I felt the same way. I liked how immediately the dad saw that he upset his child and tried to make it right. I felt bad for the poor child who was obviously hurt, but I also think the dad saw that and will be more careful in the future.

  • JJ

    Well, you know….putting your children in danger by driving AND recording a video is a totally adorable act. A bawling child just adds to the cuteness.

  • roxannelibra

    The dad said “You’re not a single lady” only because the song instructs single ladies to put their hands up. If the kid had been doing “Head and Shoulders, Knees and Toes” and pointing at his ears and eyes at the wrong time, he would have showed him how to do it right.
    I guess the kid was crying because he was disappointed. The whole family then told him “You can be a single lady if you want!” Doesn’t sound as if they’re gender policing.

  • GuerillaGirl

    They started playing “all the single ladies,” there’s two girls and a very young boy in a car seat, and the dad says in a silly voice “you’re not a single lady buddy!” and the kid is absolutely devastated and starts crying.

  • Grace

    Oh come on! He immediately admitted and continues to admit he made a thoughtless mistake – he just said it without thinking and did whatever he could to remedy the situation and assure the kid he could be a single lady if he wanted afterward. Compared to millions of parents who would knowingly and intentionally enforce that kind of norm on their children, I think this guy is pretty great. Nobody is perfect.

  • arielmorgan

    The initial joke/comment/”gender policing” by the Dad was an off the cuff remark that clearly didn’t occur to him would be offensive, that also clearly demonstrates just how ingrained and pervasive gender policing really is.
    The adorable quality of this video is that, rather than cooperating with the gender norms that Dad was unintentionally reproducing, the toddler got upset, AND the little girls rallied with him!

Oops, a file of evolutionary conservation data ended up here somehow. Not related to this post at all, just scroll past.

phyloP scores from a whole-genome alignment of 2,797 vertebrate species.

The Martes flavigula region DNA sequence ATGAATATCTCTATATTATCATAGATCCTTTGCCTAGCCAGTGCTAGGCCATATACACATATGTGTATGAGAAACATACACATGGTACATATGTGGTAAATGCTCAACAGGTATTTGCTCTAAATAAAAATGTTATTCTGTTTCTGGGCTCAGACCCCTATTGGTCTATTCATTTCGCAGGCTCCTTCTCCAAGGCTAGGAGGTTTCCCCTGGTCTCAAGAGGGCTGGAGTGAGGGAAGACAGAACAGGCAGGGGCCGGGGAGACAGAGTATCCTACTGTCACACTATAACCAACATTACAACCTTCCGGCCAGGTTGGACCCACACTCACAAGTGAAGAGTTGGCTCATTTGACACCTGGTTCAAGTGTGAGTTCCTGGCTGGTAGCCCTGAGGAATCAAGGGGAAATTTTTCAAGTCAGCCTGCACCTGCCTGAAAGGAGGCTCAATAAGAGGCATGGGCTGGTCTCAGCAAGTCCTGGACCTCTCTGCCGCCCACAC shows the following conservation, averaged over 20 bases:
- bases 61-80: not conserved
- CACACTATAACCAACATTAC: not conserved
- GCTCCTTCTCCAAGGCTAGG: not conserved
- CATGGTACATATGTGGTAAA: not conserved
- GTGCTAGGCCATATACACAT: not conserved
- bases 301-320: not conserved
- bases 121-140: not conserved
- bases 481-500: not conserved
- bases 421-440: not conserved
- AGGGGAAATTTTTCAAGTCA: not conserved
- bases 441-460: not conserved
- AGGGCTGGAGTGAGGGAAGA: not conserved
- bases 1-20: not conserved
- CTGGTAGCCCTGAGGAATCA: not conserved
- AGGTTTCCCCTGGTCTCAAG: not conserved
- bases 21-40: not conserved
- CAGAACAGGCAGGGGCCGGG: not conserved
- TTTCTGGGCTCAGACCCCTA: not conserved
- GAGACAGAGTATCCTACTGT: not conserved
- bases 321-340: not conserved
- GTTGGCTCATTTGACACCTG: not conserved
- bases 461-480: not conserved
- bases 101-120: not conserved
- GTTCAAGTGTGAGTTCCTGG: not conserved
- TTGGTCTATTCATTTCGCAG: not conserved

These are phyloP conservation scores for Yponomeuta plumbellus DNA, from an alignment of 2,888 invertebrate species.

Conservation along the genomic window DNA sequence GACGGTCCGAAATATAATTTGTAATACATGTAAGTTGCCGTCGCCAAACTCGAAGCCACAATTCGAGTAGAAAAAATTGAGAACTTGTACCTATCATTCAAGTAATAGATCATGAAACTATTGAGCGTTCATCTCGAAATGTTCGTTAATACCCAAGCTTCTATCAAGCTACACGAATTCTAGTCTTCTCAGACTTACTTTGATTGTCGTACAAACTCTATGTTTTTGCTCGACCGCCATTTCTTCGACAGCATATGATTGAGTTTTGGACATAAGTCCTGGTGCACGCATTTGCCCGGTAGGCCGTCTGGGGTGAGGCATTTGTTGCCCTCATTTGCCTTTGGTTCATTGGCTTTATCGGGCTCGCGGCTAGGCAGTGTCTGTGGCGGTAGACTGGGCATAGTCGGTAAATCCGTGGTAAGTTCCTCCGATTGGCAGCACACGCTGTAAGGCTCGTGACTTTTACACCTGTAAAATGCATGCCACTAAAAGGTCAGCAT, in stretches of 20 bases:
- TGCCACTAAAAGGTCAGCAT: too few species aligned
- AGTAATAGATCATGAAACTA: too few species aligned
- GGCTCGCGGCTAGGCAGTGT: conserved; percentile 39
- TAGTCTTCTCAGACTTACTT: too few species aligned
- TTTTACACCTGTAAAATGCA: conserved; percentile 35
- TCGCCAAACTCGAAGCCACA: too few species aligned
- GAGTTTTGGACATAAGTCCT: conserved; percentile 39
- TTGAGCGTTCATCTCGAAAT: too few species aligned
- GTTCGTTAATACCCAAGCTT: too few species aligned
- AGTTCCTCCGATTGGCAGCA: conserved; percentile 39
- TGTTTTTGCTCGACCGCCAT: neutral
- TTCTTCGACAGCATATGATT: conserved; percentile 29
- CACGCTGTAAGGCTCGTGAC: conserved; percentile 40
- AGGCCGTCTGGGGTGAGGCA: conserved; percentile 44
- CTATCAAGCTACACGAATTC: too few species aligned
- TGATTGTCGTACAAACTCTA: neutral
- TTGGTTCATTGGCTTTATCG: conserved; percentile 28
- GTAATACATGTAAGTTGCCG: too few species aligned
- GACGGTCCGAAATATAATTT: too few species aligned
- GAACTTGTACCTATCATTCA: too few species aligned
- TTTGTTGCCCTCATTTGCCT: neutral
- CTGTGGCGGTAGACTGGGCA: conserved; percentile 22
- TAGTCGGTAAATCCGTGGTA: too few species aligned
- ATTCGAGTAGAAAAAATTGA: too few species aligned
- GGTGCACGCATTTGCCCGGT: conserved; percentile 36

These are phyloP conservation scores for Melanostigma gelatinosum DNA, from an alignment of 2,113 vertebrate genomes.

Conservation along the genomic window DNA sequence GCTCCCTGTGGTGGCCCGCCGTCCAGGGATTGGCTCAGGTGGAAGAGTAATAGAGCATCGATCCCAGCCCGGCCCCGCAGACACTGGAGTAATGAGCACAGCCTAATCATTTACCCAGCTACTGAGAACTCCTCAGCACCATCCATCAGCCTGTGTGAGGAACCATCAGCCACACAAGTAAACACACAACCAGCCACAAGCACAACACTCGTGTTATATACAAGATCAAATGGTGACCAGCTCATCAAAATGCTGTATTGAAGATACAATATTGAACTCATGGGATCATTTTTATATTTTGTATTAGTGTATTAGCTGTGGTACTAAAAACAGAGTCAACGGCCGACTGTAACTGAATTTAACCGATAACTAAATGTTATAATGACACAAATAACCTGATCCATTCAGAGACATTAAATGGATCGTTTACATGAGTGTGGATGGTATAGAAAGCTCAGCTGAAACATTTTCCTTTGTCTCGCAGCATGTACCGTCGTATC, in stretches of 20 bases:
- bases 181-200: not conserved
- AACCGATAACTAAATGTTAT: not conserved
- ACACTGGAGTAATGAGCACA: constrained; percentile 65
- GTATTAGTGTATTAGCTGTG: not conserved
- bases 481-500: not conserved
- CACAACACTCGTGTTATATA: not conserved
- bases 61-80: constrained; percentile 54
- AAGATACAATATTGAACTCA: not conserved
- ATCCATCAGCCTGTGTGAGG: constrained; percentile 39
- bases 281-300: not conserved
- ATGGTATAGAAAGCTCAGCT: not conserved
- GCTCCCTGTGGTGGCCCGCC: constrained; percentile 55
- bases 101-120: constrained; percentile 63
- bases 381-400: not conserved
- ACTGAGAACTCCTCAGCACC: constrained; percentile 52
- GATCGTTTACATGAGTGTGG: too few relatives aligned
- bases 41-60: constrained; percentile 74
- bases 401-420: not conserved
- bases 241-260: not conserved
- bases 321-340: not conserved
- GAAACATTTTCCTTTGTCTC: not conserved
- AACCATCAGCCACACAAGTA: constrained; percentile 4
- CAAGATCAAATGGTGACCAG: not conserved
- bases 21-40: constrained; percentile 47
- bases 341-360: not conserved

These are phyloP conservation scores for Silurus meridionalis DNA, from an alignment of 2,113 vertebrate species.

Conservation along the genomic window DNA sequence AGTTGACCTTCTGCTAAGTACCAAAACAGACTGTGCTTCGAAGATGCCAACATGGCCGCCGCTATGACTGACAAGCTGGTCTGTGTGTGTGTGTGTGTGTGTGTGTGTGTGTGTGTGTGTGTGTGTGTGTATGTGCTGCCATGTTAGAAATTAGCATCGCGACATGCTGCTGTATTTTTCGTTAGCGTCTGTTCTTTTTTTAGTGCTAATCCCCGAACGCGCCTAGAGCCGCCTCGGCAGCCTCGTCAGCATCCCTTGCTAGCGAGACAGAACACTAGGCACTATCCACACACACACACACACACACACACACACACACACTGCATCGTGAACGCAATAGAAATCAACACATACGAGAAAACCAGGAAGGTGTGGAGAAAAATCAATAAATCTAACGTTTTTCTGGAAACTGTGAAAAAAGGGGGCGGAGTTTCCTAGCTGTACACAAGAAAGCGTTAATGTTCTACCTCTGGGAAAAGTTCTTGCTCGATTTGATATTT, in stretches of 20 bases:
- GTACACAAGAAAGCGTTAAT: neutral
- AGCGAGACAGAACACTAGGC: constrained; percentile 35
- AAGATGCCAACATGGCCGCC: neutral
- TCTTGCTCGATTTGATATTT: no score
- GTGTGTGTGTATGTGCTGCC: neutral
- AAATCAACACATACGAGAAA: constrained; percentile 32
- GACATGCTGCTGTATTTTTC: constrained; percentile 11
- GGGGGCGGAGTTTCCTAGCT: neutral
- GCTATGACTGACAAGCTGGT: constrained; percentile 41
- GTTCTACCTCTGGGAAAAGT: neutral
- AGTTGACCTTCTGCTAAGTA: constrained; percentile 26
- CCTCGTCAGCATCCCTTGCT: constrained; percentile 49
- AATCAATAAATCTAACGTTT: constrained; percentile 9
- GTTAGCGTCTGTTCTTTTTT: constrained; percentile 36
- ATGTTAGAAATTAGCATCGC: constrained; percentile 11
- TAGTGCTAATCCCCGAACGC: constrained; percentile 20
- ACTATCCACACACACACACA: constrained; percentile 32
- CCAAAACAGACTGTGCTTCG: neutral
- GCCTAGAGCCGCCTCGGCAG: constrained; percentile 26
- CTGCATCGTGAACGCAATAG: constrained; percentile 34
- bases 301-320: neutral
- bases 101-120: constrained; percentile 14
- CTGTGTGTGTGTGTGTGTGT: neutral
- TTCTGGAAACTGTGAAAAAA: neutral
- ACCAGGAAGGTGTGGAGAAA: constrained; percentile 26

This isn’t precisely a demonstration of a toddler practicing his/her own agency to overcome gender norms, it’s just kids demonstrating very clearly to the adults that their ideas about gender roles are silly in the face of real joy and celebration of the moment.
    And the beauty is that Dad got the message, kind of. It’s all about the tiny steps towards understanding, not monument toppling.

  • Libbierator

    I didn’t watch this video the first eight times I was linked to it, because I knew it would upset me. Kids being upset – well, people being upset – always does.
    I just watched it, above, finally curious enough. I know what dustxandxlight means when xe says toddlers get upset all the time, but it makes me upset every single time. Granted, it makes me less upset when I’ve been with the kid for a while and am frustrated; but belitting their pain isn’t going to help them, or me, at all.
    That doesn’t mean I don’t get frustrated and walk away; I do. But I try not to.
    Anyway. I am upset the dad said that at all; but I also saw the way everyone in the car immediately reacted to the kid’s pain. His sisters stopped dancing; his mother held his hand; his father apologized like eighty billion times. He made a mistake, but he, and everyone else in the car, tried really hard to fix it.
    It’s all we can ask for. :-)

  • Toongrrl

    Ohh that little kid was cute, why?????
    “Daddy, that was mean, you just jealous because you just sang ‘candy girl'”

  • MLEmac28

    I can’t help but laugh at this. I work at a daycare part time and know that face so well. I tell a kid s/he can’t do something, and they’ll get that look on their face and I know s/he’s about to burst into tears. Obviously the parents recognized that face too, which is why they started saying “You’re a single lady!” before he even started crying.
    The dad made a mistake, but I think he learned his lesson. :)

  • Sky

    How do all the other commenters here know that’s a boy? Just because the kid looks male-bodied doesn’t mean the kid is a boy.

  • Sloppy Sandwich

    He had his turn. Now he gonna learn.